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ISO 80369: Another one to watch

With all the talk of the MDR and IVDR in the past year, it’s worth noting that many other changes are also afoot in the medical device space. Currently on the books and with a transitionary period due to end on December 31 2019, the ISO 80369 small-bore connector standards, introduced to prevent misconnections, have superceded the existing ISO 594 standards.

Over the years there have been many cases of patient deaths caused by misconnections, when the wrong tubes are connected to the wrong machines. This is because traditional connectors (e.g. intravascular connectors) are very similar and under certain conditions such as fatigue, mistakes are made.

Luer lock, Luer lock test, luer taper, conical lock, ISO 594-1, ISO 594-2, guaging, liquid leakage, air leakage, separation force, stress cracking, Unscrewing torque, ease of assembly, resistance to overriding

A female intravascular connector.

 

Documented cases have included incidents such as a feeding bag tube being put into a patient’s IV, (described as being like pouring concrete down the drain) resulting in death within hours. In another case, a woman in hospital for routine surgery had her IV mistakenly connected to a blood pressure cuff, pumping air into the vein and killing her instantly with an embolism.

An ISO committee are currently developing ISO 80369 and this includes standards for various sectors of the healthcare industry. As can be seen here:

ISO Standard

Description

ISO 80369-1 General requirements for small bore connectors, which convey liquids or gases in healthcare applications.
ISO 80369-2 Breathing systems and driving gases
ISO 80369-3 Enteral and gastric
ISO 80369-4 Urethral and urinary
ISO 80369-5 Limb cuff inflation
ISO 80369-6 Neuraxial devices
ISO 80369-7 Intravascular (IV) or hypodermic (traditional luer with additional dimensional specifications)
ISO 80369-20 Test methods for each application

Learn more about Anecto’s luer test offerings here.

ISO 80369-1: General Requirements and Overview
Outlines general requirements for small-bore connectors and the healthcare fields in which these small-bore connectors will be used. Currently, some of the standards are at more advanced stages of development than others.

ISO 80369-2: Respiratory
ISO 80369-2 has been identified by the ISO committee as an area where change will occur for small bore connectors. This will affect connectors for “low-flow equipment” (e.g. anaesthetic and ventilator systems) and connectors for “high-flow equipment” (e.g. flowmeters and nasal cannulae). As mentioned above, these changes are likely to be introduced in the next 3-4 years.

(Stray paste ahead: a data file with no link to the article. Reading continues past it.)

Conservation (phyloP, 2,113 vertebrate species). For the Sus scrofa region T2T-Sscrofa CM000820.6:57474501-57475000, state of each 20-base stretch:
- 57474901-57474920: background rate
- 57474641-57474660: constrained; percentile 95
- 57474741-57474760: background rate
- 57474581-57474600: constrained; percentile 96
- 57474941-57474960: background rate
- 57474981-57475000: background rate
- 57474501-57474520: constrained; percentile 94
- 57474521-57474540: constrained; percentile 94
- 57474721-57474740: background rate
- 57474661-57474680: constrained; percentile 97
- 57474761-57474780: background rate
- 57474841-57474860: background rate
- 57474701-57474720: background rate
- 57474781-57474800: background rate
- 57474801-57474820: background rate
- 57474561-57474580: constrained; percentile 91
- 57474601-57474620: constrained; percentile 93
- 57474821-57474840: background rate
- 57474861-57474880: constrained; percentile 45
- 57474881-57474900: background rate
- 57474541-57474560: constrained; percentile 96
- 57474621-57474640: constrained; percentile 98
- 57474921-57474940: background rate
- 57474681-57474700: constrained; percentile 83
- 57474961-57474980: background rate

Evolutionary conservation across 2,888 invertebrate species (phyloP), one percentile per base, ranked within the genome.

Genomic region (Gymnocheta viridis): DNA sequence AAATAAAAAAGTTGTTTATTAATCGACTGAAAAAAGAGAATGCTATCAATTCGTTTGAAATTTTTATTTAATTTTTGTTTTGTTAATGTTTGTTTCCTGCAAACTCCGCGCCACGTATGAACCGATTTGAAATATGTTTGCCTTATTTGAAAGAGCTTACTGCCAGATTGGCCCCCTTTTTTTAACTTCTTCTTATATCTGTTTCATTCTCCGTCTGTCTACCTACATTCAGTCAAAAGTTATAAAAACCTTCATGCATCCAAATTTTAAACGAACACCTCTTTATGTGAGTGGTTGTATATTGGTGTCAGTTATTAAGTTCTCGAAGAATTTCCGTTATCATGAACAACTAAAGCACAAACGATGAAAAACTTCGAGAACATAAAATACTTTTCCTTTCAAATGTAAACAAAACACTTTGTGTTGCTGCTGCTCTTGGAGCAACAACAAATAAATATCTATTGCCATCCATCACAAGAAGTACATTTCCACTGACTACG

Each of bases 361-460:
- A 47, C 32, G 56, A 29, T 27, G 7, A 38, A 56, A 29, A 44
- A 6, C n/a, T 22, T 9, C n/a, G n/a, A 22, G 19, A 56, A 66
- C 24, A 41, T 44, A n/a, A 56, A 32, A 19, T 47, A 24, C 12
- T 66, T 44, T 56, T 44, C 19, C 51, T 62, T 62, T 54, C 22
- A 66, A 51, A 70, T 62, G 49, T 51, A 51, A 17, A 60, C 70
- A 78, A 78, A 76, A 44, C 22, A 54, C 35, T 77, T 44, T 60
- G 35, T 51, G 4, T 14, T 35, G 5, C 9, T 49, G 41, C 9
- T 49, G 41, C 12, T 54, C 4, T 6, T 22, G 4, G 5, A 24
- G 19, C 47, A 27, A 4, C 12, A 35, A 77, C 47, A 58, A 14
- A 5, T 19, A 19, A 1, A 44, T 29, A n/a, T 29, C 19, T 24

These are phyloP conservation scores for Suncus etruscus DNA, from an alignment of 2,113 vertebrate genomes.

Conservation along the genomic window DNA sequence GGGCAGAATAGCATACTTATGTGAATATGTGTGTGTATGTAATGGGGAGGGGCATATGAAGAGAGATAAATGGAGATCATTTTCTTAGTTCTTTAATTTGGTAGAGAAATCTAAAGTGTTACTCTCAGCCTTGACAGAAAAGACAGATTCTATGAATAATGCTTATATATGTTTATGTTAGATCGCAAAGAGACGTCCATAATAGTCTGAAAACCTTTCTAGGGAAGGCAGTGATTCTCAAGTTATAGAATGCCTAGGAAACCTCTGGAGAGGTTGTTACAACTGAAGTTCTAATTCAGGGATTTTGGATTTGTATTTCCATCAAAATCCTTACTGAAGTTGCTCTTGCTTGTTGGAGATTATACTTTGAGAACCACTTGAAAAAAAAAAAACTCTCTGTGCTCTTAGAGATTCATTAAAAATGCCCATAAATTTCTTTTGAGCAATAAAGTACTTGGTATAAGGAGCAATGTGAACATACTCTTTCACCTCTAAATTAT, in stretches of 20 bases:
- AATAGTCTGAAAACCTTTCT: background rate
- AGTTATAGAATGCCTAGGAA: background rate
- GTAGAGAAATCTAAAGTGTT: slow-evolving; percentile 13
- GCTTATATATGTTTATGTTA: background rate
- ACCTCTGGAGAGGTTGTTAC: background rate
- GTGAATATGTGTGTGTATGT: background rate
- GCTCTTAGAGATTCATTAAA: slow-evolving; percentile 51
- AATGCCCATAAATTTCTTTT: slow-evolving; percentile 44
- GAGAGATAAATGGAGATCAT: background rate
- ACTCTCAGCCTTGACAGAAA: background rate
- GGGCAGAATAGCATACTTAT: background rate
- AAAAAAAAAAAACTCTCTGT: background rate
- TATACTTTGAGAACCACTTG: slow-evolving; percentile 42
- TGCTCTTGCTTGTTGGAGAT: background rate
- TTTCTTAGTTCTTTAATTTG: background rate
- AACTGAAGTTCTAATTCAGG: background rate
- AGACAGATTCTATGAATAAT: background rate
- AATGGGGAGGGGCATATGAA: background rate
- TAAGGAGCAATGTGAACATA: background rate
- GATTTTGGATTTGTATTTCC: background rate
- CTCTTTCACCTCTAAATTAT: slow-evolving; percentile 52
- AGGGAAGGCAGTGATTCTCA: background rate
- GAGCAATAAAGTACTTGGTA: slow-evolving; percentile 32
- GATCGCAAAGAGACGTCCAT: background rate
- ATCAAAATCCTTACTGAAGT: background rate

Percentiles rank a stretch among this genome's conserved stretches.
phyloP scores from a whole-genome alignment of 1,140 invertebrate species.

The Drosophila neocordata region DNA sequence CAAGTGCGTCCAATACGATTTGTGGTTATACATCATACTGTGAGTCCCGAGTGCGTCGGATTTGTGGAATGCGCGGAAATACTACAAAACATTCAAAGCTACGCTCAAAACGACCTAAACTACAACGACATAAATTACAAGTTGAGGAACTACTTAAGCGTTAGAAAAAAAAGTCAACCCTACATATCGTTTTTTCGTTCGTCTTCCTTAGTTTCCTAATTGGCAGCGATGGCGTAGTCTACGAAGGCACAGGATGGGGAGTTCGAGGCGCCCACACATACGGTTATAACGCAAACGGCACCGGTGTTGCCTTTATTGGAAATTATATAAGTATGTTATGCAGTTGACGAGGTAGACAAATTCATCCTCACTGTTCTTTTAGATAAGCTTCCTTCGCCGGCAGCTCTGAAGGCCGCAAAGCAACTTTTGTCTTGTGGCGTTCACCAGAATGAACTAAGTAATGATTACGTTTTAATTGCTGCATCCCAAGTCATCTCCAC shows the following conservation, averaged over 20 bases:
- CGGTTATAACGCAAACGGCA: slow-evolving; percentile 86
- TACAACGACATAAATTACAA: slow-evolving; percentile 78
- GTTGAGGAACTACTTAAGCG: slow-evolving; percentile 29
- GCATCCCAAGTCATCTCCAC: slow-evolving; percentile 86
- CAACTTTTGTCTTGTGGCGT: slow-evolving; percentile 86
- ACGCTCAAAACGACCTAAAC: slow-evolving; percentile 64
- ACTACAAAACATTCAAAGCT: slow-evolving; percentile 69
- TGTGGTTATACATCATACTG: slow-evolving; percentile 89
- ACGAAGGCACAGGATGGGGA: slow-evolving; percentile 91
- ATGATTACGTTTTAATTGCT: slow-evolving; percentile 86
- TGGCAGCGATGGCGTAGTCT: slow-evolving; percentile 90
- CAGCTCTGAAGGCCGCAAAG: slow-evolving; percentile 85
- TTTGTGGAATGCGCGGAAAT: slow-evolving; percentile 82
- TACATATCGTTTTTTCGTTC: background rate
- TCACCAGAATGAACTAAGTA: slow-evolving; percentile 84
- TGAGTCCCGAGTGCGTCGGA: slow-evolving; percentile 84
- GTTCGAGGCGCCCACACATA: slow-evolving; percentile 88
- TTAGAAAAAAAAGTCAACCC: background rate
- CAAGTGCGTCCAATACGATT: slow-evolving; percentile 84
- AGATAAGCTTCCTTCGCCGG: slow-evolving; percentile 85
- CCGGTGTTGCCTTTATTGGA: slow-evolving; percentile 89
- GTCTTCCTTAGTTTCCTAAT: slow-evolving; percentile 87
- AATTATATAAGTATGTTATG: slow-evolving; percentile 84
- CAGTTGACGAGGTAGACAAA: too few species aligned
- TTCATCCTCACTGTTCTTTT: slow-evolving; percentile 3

ISO 80369-3: Enteral Feeding
This is the first clinical application to transition to the new connectors. The enteral and gastric connectors are designed to reduce misconnections and in doing so, save lives. The redesign does not allow the male and female connectors under this standard to link with any other connectors from different clinical arenas. They can also lock in place for extra security.

ISO 80369-4: Urinary and Urethral
Primarily includes urinary catheters used in draining the bladder of waste fluid.

ISO 80369-5: Limb Cuff
Limb cuff inflation connectors used in equipment like blood pressure monitors. This standard is currently in the development process.

ISO 80369-6: Neuraxial
Neuraxial connectors are used in devices required for anaesthesia delivery, monitoring/removal of cerebro-spinal fluid, delivery of medications to neuraxial sites and more.

ISO 80369-7: Intravenous
This standard is designed as an update to the current ISO 594-1 and the ISO 594-2 governing intravascular connectors and “hypodermic applications” (formerly described as luers). Changes to the current luer specs are not expected.

ISO 80369-20: Common Test Methods
Due to the similarities of many of the test methods throughout the ISO 80369 series, they have been standardised under this section to avoid duplication.
Of course, each connector itself will have its own unique test requirements. These test methods will be specified in the individual test standards.

Conclusion
It’s still a long way down the road, but just like the changeover to the MDR/IVDR, companies would be best to start preparing now for what will likely be a huge issue in the next 2 years.

Do you wish to know more about Anecto’s testing and technical services for intravascular connectors?

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